The curriculum provided by Abacus Pre-school

Children start to learn about the world around them from the moment they are born. The care and education offered by Abacus Pre-school helps children to continue to do this by providing all of the children with interesting activities that are right for their age, stage of development and focusing on their interests.

For children between the ages of 2 and 5 years, the pre-school provides a curriculum for the foundation stage of education. This curriculum is set out in a document, published by the Qualifications and Curriculum Authority and the Department for Children, Schools and Families, and called The Practice Guidance for the Early Years Foundation Stage. Pre- school follows this guidance.

The guidance divides children's learning and development into seven areas:

  • Personal, social and emotional development;
  • Communication and language
  • Literacy
  • Mathematics
  • Understanding of the world;
  • Physical development; and
  • Expressive arts and design.

We offer the children the opportunity to freely play between the indoor and outdoor environments and ensure both areas are well equipped to cover the seven areas of learning.

The guidance sets out learning and development for each of the seven areas. These learning and development areas state what it is expected that children will know and be able to do by the end of the reception year of their education.

For each area, the document sets out guidance, which describe the stages through which children are likely to progress as they develop, supporting practitioners to observe, plan and monitor their achievements. Pre-school uses the Early Years document to help us to monitor each child's progress and to enable us to provide the right activities to help all of the children move towards achievement of their learning and development.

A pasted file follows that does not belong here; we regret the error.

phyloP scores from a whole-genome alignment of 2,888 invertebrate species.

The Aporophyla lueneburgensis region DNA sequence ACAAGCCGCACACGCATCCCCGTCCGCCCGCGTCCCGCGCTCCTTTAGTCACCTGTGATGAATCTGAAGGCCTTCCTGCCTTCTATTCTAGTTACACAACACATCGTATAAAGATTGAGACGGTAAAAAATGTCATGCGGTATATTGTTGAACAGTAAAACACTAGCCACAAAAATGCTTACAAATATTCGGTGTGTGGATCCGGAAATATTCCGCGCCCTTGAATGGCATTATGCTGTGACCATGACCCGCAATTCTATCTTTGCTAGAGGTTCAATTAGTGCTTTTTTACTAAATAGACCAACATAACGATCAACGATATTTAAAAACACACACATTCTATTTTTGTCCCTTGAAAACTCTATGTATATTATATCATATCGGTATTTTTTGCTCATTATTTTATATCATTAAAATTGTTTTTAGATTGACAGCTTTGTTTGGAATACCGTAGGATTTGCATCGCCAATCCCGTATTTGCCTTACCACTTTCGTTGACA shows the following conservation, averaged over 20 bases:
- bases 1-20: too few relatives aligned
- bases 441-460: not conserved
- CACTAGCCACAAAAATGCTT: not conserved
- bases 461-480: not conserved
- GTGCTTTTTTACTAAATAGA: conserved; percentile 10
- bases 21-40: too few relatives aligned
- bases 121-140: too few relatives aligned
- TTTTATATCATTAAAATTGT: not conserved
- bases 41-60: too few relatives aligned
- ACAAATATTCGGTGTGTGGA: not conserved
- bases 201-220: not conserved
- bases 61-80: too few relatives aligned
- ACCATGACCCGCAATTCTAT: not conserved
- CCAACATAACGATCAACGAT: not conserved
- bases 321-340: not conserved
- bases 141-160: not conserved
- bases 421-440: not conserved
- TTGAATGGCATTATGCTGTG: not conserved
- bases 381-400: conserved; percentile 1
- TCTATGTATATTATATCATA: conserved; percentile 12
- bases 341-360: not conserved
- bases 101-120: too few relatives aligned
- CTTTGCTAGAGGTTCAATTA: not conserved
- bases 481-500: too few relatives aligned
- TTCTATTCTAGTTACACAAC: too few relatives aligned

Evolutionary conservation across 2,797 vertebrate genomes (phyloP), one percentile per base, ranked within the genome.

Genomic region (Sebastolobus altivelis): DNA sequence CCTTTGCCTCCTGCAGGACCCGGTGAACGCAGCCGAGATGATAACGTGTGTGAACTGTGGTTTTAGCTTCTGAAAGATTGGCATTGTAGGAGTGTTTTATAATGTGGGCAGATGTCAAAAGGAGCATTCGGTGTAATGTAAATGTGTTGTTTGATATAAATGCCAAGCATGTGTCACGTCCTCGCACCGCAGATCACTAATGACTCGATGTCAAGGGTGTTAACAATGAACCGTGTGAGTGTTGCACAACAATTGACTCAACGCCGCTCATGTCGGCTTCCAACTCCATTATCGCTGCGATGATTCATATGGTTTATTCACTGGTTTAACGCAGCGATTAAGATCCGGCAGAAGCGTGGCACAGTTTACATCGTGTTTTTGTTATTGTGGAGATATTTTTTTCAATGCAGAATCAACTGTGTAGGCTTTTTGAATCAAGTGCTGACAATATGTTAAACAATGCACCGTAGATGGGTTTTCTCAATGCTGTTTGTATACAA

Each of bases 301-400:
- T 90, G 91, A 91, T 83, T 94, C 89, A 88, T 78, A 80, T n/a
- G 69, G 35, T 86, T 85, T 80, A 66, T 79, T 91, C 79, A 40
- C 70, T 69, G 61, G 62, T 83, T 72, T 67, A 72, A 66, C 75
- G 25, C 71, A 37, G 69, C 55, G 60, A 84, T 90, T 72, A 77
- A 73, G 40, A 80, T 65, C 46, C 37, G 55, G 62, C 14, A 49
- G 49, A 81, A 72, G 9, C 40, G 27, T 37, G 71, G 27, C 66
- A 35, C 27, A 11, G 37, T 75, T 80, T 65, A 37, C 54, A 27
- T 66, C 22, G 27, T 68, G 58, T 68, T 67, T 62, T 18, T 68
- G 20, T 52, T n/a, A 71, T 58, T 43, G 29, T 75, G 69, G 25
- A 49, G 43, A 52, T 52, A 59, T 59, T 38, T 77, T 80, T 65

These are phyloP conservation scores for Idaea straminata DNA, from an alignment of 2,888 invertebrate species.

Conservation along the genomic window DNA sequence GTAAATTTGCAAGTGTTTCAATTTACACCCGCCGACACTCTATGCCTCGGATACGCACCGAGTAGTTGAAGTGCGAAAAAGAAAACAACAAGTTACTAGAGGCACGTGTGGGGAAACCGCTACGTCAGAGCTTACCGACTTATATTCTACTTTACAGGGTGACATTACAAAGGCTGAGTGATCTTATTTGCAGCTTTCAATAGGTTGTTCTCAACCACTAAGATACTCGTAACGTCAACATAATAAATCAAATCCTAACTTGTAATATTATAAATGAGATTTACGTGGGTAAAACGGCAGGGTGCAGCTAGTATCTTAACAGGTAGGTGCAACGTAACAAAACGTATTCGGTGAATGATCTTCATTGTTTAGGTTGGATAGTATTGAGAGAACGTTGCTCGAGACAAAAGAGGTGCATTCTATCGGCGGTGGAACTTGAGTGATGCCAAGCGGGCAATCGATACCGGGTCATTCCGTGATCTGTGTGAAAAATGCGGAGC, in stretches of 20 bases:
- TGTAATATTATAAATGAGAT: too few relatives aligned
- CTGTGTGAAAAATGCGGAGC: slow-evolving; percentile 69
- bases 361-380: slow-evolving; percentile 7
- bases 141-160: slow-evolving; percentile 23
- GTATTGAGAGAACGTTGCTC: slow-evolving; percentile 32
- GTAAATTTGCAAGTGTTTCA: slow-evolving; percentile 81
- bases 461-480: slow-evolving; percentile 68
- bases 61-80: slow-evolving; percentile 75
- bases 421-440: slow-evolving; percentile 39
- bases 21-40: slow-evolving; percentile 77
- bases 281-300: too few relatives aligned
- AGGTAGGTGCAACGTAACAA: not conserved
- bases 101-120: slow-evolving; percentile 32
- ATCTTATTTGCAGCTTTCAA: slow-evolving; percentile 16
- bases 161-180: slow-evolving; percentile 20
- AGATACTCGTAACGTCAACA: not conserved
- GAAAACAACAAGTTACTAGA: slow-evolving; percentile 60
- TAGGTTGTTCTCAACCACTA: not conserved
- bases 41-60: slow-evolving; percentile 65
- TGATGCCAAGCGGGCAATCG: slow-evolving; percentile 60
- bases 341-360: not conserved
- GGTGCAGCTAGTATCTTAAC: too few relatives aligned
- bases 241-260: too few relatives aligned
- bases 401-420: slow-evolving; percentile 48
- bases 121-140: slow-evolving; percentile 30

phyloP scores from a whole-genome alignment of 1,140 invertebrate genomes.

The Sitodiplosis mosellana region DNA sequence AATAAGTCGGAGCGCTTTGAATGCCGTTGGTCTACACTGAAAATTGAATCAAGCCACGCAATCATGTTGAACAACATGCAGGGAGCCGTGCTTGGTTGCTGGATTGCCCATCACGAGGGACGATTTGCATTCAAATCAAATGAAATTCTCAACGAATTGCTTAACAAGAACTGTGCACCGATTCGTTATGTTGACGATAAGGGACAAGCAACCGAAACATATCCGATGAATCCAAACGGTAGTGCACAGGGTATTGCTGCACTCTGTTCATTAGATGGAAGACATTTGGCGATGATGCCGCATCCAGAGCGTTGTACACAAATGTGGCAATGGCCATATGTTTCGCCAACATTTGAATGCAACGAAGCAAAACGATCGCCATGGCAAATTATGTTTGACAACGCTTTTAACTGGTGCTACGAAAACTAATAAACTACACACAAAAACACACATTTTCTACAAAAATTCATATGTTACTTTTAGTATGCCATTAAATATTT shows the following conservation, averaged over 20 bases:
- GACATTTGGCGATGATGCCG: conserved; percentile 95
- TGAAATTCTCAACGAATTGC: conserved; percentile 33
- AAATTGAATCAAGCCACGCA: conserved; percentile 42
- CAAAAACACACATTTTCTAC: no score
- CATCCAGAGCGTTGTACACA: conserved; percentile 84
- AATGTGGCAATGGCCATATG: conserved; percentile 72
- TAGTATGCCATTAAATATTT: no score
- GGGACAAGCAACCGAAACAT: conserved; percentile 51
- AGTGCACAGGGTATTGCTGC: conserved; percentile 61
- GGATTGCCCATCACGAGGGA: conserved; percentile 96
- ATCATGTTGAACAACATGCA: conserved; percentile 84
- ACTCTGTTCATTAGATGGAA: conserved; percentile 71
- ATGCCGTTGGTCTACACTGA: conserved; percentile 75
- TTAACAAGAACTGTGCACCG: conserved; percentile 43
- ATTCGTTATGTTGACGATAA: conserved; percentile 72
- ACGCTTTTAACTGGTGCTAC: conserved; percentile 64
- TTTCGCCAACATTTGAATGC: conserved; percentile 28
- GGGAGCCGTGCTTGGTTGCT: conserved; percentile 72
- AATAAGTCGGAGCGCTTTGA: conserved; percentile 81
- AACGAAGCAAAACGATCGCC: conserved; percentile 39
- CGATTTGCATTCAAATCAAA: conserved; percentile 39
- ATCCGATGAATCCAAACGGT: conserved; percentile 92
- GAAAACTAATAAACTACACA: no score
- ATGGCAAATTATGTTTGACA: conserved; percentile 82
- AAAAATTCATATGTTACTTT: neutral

Some of the key things we help children achieve are listed below;

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Personal, social and emotional development

  • Having a positive approach to learning and finding out about the world around them;
  • Having confidence in themselves and their ability to do things, and valuing their own achievements;
  • Being able to get on, work and make friendships with other people, both children and adults;
  • Becoming aware of - and being able to keep to - the rules which we all need to help us to look after ourselves, other people and our environment;
  • Being able to expect to have their ways of doing things respected and to respect other people's ways of doing things.
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Communication language

This area of children's development covers:

  • Being able to use conversation with one other person, in small groups and in large groups to talk with and listen to others;
  • Adding to their vocabulary by learning the meaning of - and being able to use - new words;
  • Being able to use words to describe their experiences;
  • Getting to know the sounds and letters which make up the words we use;
  • Listening to - and talking about - stories;
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Literacy

  • Knowing how to handle books and that they can be a source of stories and information;
  • Knowing the purposes for which we use writing; and
  • Giving meaning to the marks that they make as they paint and draw.
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Physical development

This area of children's development covers:

  • Gaining control over the large movements which we can make with our arms, legs and bodies, so that they can run, jump, hop, skip, roll, climb, balance and lift;